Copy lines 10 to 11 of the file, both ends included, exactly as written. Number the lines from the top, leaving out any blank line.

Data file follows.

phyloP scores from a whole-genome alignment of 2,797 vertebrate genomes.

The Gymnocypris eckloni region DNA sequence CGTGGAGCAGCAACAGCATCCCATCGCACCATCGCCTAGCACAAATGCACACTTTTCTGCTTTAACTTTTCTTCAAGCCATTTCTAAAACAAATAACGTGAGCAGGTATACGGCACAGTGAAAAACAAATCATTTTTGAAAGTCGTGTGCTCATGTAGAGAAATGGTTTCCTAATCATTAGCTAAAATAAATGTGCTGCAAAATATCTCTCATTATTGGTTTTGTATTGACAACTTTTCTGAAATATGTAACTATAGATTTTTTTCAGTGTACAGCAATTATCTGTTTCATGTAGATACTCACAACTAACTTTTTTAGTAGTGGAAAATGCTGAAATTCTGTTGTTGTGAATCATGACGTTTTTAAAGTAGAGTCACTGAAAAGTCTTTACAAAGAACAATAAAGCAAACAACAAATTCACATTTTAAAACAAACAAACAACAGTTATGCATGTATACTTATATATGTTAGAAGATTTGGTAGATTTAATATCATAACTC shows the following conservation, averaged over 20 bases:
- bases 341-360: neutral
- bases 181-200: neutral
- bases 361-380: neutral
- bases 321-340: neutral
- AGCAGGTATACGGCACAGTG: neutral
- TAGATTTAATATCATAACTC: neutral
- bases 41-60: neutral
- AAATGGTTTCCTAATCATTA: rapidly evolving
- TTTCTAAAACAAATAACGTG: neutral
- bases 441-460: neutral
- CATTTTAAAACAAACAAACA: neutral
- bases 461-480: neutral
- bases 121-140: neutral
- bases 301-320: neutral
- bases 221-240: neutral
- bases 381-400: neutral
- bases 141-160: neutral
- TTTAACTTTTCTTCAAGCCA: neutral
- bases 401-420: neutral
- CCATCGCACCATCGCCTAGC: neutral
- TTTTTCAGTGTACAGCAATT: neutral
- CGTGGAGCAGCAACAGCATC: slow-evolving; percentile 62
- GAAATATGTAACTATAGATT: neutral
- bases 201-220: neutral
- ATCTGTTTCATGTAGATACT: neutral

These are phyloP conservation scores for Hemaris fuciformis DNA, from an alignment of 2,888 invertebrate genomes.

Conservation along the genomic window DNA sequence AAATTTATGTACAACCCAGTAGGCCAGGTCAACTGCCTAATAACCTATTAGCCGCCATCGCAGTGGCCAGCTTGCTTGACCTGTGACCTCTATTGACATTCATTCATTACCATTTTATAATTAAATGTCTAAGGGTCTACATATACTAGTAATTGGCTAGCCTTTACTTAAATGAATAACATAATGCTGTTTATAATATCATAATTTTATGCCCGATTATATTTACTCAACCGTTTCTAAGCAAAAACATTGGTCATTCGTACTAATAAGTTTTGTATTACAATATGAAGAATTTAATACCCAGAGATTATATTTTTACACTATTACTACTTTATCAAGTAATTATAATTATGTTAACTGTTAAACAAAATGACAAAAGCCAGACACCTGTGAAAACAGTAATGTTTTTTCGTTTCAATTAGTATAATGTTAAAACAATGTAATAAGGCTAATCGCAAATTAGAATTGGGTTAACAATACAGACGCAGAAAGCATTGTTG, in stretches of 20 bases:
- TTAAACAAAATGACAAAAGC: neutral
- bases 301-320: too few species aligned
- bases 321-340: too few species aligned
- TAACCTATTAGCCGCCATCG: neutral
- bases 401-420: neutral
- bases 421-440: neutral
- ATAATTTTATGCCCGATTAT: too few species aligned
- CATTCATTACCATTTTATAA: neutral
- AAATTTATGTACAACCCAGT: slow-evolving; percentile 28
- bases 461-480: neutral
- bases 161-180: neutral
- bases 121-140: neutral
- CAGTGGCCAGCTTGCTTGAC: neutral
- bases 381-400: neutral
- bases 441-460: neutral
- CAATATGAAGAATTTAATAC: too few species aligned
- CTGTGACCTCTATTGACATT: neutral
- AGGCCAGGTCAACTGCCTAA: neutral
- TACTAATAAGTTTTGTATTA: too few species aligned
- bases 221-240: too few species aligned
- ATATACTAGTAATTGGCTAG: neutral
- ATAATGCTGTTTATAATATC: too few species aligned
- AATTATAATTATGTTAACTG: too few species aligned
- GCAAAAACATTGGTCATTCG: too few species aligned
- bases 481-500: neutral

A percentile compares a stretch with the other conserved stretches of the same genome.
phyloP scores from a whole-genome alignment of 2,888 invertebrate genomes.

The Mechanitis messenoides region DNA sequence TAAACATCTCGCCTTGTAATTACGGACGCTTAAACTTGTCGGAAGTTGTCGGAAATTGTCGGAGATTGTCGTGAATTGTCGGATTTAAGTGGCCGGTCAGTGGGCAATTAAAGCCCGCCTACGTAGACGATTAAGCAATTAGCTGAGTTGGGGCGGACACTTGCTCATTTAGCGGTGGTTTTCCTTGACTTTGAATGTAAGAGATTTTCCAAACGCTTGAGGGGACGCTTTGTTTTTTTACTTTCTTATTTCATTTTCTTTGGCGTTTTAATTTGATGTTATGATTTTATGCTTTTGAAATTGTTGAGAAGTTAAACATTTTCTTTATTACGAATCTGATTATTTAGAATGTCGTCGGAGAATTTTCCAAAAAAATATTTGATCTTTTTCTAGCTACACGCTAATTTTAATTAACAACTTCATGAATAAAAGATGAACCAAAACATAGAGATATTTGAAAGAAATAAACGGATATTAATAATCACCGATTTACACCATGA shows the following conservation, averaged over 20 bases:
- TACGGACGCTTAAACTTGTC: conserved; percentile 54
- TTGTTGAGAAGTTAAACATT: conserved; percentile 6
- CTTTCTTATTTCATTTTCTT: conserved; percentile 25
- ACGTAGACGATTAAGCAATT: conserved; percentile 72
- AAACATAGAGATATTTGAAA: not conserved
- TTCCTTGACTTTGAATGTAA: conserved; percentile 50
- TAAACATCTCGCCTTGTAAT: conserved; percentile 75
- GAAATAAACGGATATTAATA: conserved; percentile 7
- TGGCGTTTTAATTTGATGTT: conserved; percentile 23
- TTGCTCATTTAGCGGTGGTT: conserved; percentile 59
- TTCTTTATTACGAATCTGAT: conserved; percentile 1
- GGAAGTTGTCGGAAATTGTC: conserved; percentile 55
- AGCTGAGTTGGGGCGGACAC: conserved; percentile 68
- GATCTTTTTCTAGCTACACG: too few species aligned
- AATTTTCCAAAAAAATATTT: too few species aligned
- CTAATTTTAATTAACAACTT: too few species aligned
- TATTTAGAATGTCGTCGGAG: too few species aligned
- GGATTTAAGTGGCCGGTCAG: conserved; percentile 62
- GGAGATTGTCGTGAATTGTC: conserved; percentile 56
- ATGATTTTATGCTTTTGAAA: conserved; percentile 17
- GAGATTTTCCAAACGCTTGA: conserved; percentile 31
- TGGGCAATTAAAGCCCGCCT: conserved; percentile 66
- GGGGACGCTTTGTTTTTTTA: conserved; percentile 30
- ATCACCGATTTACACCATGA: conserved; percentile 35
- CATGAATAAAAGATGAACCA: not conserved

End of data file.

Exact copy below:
- AAATGGTTTCCTAATCATTA: rapidly evolving
- TTTCTAAAACAAATAACGTG: neutral